What is Beauty Boost?
Vital Proteins’ Beauty Boost is rich in Biotin and Vitamin C to help boost your body’s natural production of collagen, as well as B6 and Selenium for added hair, skin and nail beauty benefits. The Beauty Boost offers a host of health benefits and helps support youthful skin, healthier hair, and stronger nails – a healthier appearance on the outside, without forgetting that how you look & feel on the inside is important too. It is Non-GMO Project Verified, 100% vegan, and made with organic fruits and vegetables, making it a great source for pure nutritional benefits.
Beauty Captured in a Capsule:
Because VP’s Beauty Boost has a high concentration of Biotin and vitamin C, it aids in increasing collagen production which promotes healthy hair, skin, and nails and a healthier, more radiant appearance. As we age, our body’s natural collagen production slows, which can reduce skin elasticity and increase signs of aging. Beauty Boost offers 500% of the daily value of Biotin and 300% of the daily value of vitamin C, both of which directly and effectively impact collagen production. Not to mention, biotin is important for maintaining a healthy metabolism.
Is Beauty Boost the Same as Collagen?
Beauty Boost helps to fortify collagen production, but does not contain collagen protein. Beauty Boost is an accompaniment to your favorite Vital Proteins collagen supplement.
- Aids in maintaining elasticity of skin**
- Helps boost the body’s collagen production**
- Supports healthy hair & nails**
- Helps to contribute to a healthy metabolism**
- Supports a youthful appearance**
- Sourced entirely from organic foods**
Who it’s Right for:
Anyone looking for a convenient way to get everything they need to help maintain beauty, health, and vitality – in capsule form.
How & When to Take it:
3 capsules per day – take it to start or end the day, or anytime in between. The Beauty Boost does not need to be taken with food.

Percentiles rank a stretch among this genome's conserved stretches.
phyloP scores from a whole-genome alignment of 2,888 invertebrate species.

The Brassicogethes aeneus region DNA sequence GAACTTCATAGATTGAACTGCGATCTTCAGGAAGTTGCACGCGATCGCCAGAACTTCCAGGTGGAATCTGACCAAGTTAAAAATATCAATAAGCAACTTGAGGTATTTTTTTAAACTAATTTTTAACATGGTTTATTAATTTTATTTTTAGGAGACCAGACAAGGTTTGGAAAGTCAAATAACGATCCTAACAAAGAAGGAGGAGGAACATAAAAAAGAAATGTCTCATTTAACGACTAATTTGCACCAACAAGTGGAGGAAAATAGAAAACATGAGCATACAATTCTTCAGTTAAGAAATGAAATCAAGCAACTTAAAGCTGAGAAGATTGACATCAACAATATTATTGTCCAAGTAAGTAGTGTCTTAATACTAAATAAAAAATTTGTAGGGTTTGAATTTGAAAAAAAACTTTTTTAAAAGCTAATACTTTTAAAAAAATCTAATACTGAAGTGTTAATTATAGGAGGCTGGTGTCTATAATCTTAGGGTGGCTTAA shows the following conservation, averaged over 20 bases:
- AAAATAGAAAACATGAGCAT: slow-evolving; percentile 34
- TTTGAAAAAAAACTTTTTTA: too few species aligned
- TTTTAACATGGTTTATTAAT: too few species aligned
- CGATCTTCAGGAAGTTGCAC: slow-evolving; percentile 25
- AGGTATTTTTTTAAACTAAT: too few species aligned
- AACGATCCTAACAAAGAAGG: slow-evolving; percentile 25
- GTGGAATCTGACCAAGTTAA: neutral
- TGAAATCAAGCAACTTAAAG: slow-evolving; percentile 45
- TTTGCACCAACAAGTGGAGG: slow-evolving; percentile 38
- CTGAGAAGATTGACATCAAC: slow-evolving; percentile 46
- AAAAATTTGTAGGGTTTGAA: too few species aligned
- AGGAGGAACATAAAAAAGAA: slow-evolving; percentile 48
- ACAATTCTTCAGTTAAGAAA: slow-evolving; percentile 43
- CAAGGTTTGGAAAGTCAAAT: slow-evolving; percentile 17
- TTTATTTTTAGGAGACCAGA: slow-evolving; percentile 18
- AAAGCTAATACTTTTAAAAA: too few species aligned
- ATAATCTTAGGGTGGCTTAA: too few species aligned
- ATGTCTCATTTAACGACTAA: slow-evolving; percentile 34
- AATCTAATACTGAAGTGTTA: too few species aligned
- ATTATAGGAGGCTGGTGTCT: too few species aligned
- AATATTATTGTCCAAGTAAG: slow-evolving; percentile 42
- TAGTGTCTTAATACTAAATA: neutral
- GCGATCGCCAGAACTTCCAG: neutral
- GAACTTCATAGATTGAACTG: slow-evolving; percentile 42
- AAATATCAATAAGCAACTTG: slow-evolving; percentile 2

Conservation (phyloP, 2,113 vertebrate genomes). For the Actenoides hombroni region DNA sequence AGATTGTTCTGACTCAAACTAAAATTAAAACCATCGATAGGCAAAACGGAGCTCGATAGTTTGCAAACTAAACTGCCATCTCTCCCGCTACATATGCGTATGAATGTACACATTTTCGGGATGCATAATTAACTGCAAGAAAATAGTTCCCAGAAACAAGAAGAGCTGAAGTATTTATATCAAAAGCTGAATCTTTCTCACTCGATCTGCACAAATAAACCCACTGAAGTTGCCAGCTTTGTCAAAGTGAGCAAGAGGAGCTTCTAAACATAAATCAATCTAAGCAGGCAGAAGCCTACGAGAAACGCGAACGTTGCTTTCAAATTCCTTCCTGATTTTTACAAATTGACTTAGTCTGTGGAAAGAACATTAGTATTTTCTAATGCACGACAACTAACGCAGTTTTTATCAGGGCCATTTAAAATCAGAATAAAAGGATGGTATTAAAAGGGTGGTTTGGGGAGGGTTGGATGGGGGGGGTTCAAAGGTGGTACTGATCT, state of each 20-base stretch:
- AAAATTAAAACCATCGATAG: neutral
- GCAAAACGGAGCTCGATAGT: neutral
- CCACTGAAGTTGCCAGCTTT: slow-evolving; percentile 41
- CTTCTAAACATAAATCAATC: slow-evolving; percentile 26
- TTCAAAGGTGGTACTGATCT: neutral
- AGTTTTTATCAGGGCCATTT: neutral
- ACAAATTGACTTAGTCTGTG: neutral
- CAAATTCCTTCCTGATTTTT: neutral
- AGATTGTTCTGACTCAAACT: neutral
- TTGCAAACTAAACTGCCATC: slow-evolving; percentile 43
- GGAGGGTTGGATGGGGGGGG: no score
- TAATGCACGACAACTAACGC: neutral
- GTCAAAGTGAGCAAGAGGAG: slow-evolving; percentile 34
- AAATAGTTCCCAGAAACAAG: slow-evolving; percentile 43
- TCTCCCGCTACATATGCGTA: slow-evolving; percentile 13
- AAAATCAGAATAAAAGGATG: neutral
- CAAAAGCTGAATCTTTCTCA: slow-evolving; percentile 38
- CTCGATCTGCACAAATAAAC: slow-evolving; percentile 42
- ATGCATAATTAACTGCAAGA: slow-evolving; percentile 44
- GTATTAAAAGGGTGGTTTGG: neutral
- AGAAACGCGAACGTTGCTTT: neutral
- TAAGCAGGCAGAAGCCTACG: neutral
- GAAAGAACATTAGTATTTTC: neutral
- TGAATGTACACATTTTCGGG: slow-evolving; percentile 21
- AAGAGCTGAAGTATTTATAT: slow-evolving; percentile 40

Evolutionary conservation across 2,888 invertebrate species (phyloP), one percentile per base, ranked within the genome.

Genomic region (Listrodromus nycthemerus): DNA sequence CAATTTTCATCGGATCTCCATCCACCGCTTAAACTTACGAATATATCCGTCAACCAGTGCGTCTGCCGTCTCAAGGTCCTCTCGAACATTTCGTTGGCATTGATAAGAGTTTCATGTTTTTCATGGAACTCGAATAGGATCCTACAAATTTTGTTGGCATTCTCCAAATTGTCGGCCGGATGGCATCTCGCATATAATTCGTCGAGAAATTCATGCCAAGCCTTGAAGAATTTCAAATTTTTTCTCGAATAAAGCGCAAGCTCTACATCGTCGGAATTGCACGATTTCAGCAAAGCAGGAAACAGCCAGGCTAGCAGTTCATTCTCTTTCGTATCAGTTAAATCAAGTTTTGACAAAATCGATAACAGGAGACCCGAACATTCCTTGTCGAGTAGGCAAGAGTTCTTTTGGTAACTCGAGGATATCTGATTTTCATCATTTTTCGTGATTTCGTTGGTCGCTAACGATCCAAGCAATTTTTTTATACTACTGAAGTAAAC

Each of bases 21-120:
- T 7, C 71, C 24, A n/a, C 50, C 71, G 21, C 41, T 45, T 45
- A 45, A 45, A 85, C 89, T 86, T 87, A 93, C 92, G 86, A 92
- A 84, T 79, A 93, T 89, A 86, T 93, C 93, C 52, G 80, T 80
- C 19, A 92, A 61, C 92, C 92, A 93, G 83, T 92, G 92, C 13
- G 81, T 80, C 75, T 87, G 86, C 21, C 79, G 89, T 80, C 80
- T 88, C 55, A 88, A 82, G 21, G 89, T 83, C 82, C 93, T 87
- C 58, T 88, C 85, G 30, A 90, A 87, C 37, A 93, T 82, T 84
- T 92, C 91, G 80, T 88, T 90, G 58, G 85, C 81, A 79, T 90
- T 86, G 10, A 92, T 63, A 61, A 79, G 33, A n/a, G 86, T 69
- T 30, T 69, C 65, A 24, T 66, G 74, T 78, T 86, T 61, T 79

Get to Know the Organic Food Blend:
Benefits of Guava
You might associate oranges as a Vitamin C-packed source, but did you know that guavas actually have four times the amount of Vitamin C? This beautiful and delicious tropical superfruit is loaded with antioxidants that can promote the elimination of free radicals, support heart health, and along with vitamins A and C, can encourage skin health (3). Guava is rich in antioxidants, which can ultimately help to reduce the signs of aging (2).
Benefits of Amla Berry
For healthy hair, look no further than the Amla berry! Amla berries, otherwise known as Indian gooseberries, are an excellent source of vitamins to enrich and support hair growth and strength (4). Studies have shown that Amla berries are rich in carotene and iron, which protect hair against free radicals that could be damaging to hair follicles. Amla is also known to contain powerful antioxidants which help to promote the elimination of free radicals and improve skin hydration and slow the signs of aging (5).
Benefits of Holy Basil
Holy basil, also known as tulsi, is commonly used for skincare and studies have shown that holy basil is an excellent source for fighting bacteria and promoting clear, glowing skin (6). Packed with Vitamin C, Vitamin A, and several essential oils, holy basil also has several antioxidants that help to reduce the signs of aging (7). Be careful though! The culinary basil you might have in your spice cabinet isn’t the same as holy basil; regular basil lacks the vitamins and nutrients found in holy basil.
Benefits of Lemon